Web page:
|Title||Protein structural changes during processing of vegetable feed ingredients used in swine diets : Implications for nutritional value|
|Author(s)||Salazar-Villanea, S.; Hendriks, W.H.; Bruininx, E.M.A.M.; Gruppen, H.; Poel, A.F.B. Van Der|
|Source||Nutrition Research Reviews 29 (2016)1. - ISSN 0954-4224 - p. 126 - 141.|
LR - Animal Nutrition
Food Chemistry Group
|Publication type||Refereed Article in a scientific journal|
|Keyword(s)||Processing - Protein digestibility - Protein structure - Secondary structure|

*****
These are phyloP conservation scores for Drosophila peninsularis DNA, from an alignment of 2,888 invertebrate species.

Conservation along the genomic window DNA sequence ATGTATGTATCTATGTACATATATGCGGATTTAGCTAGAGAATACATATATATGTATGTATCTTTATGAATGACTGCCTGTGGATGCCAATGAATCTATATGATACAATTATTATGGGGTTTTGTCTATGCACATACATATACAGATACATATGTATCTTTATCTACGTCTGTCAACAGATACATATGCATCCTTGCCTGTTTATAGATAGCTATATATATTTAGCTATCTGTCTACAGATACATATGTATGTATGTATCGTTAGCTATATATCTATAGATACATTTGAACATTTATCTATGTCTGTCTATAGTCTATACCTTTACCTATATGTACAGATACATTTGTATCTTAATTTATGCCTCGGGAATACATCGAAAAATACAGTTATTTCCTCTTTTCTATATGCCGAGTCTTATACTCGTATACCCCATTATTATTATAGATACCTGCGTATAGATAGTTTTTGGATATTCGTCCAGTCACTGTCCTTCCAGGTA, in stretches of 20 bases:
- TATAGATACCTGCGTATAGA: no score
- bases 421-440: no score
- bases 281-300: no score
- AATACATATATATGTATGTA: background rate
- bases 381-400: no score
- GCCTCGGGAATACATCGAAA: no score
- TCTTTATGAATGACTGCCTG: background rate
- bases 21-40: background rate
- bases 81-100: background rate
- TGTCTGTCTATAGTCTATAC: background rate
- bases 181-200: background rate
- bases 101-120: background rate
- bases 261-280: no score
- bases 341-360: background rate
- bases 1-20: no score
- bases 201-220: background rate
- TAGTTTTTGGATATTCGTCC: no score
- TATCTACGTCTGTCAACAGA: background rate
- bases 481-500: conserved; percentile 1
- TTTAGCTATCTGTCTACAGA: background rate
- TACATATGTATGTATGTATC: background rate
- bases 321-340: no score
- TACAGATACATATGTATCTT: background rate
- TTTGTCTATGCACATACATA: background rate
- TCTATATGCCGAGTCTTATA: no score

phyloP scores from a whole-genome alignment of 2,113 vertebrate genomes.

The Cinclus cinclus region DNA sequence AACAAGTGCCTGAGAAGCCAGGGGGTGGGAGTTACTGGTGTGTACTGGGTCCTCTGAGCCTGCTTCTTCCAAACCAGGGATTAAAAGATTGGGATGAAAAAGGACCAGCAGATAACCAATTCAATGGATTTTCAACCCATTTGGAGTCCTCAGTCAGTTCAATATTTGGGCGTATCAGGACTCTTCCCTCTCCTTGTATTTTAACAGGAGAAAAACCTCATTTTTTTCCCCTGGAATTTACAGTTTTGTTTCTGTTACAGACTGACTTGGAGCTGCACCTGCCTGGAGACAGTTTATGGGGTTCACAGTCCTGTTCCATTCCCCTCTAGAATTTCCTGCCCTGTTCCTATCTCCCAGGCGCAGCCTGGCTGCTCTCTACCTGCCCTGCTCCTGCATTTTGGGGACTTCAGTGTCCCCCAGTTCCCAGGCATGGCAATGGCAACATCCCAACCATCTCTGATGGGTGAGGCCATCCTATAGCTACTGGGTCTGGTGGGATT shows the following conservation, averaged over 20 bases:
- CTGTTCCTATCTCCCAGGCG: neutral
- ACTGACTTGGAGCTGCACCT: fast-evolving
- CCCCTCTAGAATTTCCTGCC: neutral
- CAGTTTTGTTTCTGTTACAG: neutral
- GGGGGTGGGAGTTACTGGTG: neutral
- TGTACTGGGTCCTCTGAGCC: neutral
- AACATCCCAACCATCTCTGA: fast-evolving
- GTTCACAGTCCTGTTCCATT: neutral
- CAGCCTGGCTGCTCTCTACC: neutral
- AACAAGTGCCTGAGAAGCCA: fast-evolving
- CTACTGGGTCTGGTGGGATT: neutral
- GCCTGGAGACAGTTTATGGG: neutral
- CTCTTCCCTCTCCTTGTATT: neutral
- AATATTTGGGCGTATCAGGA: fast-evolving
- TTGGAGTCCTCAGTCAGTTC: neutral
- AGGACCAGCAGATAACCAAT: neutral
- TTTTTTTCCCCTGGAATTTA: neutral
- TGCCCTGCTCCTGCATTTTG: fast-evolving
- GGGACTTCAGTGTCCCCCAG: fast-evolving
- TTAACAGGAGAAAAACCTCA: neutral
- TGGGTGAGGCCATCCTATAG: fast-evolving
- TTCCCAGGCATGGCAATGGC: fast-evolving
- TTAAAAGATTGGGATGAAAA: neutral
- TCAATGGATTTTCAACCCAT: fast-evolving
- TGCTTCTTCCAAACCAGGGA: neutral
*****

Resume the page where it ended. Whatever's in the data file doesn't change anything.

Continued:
Protein structure influences the accessibility of enzymes for digestion. The proportion of intramolecular β-sheets in the secondary structure of native proteins has been related to a decrease in protein digestibility. Changes to proteins that can be considered positive (for example, denaturation and random coil formation) or negative (for example, aggregation and Maillard reactions) for protein digestibility can occur simultaneously during processing. The final result of these changes on digestibility seems to be a counterbalance of the occurrence of each phenomenon. Occurrence of each phenomenon depends on the conditions applied, but also on the source and type of the protein that is processed. The correlation between denaturation enthalpy after processing and protein digestibility seems to be dependent on the protein source. Heat seems to be the processing parameter with the largest influence on changes in the structure of proteins. The effect of moisture is usually limited to the simultaneous application of heat, but increasing level of moisture during processing usually increases structural changes in proteins. The effect of shear on protein structure is commonly studied using extrusion, although the multifactorial essence of this technology does not allow disentanglement of the separate effects of each processing parameter (for example, heat, shear, moisture). Although most of the available literature on the processing of feed ingredients reports effects on protein digestibility, the mechanisms that explain these effects are usually lacking. Clarifying these mechanisms could aid in the prediction of the nutritional consequences of processing conditions.